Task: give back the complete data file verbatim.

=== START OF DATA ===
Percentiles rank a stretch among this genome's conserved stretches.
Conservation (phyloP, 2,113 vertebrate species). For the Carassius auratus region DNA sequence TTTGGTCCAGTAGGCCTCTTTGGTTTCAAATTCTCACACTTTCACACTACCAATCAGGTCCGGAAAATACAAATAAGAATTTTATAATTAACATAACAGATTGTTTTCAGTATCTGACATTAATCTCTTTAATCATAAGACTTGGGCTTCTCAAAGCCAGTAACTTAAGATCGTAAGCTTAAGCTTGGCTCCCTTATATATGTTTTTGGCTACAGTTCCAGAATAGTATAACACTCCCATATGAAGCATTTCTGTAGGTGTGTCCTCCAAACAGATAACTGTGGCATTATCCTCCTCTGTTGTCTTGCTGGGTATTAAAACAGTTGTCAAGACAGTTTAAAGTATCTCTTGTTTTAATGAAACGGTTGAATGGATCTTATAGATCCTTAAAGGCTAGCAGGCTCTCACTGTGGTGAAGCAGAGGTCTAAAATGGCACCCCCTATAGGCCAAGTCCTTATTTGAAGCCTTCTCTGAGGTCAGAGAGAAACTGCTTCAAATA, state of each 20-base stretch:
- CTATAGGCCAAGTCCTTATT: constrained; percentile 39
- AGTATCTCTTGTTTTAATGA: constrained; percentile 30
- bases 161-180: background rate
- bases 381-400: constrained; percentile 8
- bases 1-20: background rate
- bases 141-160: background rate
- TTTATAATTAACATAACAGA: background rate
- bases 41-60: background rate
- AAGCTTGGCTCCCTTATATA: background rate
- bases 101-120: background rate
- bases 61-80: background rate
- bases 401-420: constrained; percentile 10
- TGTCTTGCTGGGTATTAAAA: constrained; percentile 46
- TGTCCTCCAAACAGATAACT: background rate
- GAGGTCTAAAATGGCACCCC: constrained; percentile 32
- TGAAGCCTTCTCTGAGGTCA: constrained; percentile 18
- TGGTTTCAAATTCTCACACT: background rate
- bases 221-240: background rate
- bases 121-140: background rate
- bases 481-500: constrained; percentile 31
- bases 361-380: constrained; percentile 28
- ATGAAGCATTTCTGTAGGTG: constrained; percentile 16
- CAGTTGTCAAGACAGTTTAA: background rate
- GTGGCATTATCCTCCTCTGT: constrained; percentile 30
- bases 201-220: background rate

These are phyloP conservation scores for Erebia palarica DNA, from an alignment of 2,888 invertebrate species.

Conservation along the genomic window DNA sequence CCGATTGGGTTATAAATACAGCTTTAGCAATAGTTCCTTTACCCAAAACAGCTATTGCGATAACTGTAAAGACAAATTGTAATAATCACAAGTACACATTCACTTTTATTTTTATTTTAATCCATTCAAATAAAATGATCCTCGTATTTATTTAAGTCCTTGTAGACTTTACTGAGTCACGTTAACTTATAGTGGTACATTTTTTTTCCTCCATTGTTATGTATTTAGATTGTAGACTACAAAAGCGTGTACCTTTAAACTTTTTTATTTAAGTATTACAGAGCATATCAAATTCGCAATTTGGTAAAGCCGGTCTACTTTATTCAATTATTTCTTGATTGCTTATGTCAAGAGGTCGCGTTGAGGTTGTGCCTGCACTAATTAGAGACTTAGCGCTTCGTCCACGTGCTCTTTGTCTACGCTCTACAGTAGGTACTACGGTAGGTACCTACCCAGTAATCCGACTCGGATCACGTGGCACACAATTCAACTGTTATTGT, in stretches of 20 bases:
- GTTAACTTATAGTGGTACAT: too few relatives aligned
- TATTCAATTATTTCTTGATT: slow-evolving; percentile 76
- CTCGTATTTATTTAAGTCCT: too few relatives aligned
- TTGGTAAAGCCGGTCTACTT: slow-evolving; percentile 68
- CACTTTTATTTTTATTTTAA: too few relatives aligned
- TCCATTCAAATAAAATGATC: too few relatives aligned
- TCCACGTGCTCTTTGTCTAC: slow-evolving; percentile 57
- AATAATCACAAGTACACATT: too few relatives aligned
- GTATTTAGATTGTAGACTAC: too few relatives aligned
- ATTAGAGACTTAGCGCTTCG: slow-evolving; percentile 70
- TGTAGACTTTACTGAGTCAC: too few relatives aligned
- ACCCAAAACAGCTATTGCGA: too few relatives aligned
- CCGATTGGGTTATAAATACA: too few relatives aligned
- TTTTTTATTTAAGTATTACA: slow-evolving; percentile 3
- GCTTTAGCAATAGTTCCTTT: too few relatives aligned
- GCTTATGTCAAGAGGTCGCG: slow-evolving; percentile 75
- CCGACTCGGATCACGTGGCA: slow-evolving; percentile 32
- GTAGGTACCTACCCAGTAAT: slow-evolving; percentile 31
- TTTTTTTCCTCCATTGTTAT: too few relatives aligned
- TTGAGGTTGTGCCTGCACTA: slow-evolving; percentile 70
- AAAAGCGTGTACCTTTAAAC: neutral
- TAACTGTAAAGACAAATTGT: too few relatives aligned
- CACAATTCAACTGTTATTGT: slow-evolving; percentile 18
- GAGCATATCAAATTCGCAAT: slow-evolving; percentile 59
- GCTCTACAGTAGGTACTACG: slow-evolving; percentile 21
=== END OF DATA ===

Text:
Percentiles rank a stretch among this genome's conserved stretches.
Conservation (phyloP, 2,113 vertebrate species). For the Carassius auratus region DNA sequence TTTGGTCCAGTAGGCCTCTTTGGTTTCAAATTCTCACACTTTCACACTACCAATCAGGTCCGGAAAATACAAATAAGAATTTTATAATTAACATAACAGATTGTTTTCAGTATCTGACATTAATCTCTTTAATCATAAGACTTGGGCTTCTCAAAGCCAGTAACTTAAGATCGTAAGCTTAAGCTTGGCTCCCTTATATATGTTTTTGGCTACAGTTCCAGAATAGTATAACACTCCCATATGAAGCATTTCTGTAGGTGTGTCCTCCAAACAGATAACTGTGGCATTATCCTCCTCTGTTGTCTTGCTGGGTATTAAAACAGTTGTCAAGACAGTTTAAAGTATCTCTTGTTTTAATGAAACGGTTGAATGGATCTTATAGATCCTTAAAGGCTAGCAGGCTCTCACTGTGGTGAAGCAGAGGTCTAAAATGGCACCCCCTATAGGCCAAGTCCTTATTTGAAGCCTTCTCTGAGGTCAGAGAGAAACTGCTTCAAATA, state of each 20-base stretch:
- CTATAGGCCAAGTCCTTATT: constrained; percentile 39
- AGTATCTCTTGTTTTAATGA: constrained; percentile 30
- bases 161-180: background rate
- bases 381-400: constrained; percentile 8
- bases 1-20: background rate
- bases 141-160: background rate
- TTTATAATTAACATAACAGA: background rate
- bases 41-60: background rate
- AAGCTTGGCTCCCTTATATA: background rate
- bases 101-120: background rate
- bases 61-80: background rate
- bases 401-420: constrained; percentile 10
- TGTCTTGCTGGGTATTAAAA: constrained; percentile 46
- TGTCCTCCAAACAGATAACT: background rate
- GAGGTCTAAAATGGCACCCC: constrained; percentile 32
- TGAAGCCTTCTCTGAGGTCA: constrained; percentile 18
- TGGTTTCAAATTCTCACACT: background rate
- bases 221-240: background rate
- bases 121-140: background rate
- bases 481-500: constrained; percentile 31
- bases 361-380: constrained; percentile 28
- ATGAAGCATTTCTGTAGGTG: constrained; percentile 16
- CAGTTGTCAAGACAGTTTAA: background rate
- GTGGCATTATCCTCCTCTGT: constrained; percentile 30
- bases 201-220: background rate

These are phyloP conservation scores for Erebia palarica DNA, from an alignment of 2,888 invertebrate species.

Conservation along the genomic window DNA sequence CCGATTGGGTTATAAATACAGCTTTAGCAATAGTTCCTTTACCCAAAACAGCTATTGCGATAACTGTAAAGACAAATTGTAATAATCACAAGTACACATTCACTTTTATTTTTATTTTAATCCATTCAAATAAAATGATCCTCGTATTTATTTAAGTCCTTGTAGACTTTACTGAGTCACGTTAACTTATAGTGGTACATTTTTTTTCCTCCATTGTTATGTATTTAGATTGTAGACTACAAAAGCGTGTACCTTTAAACTTTTTTATTTAAGTATTACAGAGCATATCAAATTCGCAATTTGGTAAAGCCGGTCTACTTTATTCAATTATTTCTTGATTGCTTATGTCAAGAGGTCGCGTTGAGGTTGTGCCTGCACTAATTAGAGACTTAGCGCTTCGTCCACGTGCTCTTTGTCTACGCTCTACAGTAGGTACTACGGTAGGTACCTACCCAGTAATCCGACTCGGATCACGTGGCACACAATTCAACTGTTATTGT, in stretches of 20 bases:
- GTTAACTTATAGTGGTACAT: too few relatives aligned
- TATTCAATTATTTCTTGATT: slow-evolving; percentile 76
- CTCGTATTTATTTAAGTCCT: too few relatives aligned
- TTGGTAAAGCCGGTCTACTT: slow-evolving; percentile 68
- CACTTTTATTTTTATTTTAA: too few relatives aligned
- TCCATTCAAATAAAATGATC: too few relatives aligned
- TCCACGTGCTCTTTGTCTAC: slow-evolving; percentile 57
- AATAATCACAAGTACACATT: too few relatives aligned
- GTATTTAGATTGTAGACTAC: too few relatives aligned
- ATTAGAGACTTAGCGCTTCG: slow-evolving; percentile 70
- TGTAGACTTTACTGAGTCAC: too few relatives aligned
- ACCCAAAACAGCTATTGCGA: too few relatives aligned
- CCGATTGGGTTATAAATACA: too few relatives aligned
- TTTTTTATTTAAGTATTACA: slow-evolving; percentile 3
- GCTTTAGCAATAGTTCCTTT: too few relatives aligned
- GCTTATGTCAAGAGGTCGCG: slow-evolving; percentile 75
- CCGACTCGGATCACGTGGCA: slow-evolving; percentile 32
- GTAGGTACCTACCCAGTAAT: slow-evolving; percentile 31
- TTTTTTTCCTCCATTGTTAT: too few relatives aligned
- TTGAGGTTGTGCCTGCACTA: slow-evolving; percentile 70
- AAAAGCGTGTACCTTTAAAC: neutral
- TAACTGTAAAGACAAATTGT: too few relatives aligned
- CACAATTCAACTGTTATTGT: slow-evolving; percentile 18
- GAGCATATCAAATTCGCAAT: slow-evolving; percentile 59
- GCTCTACAGTAGGTACTACG: slow-evolving; percentile 21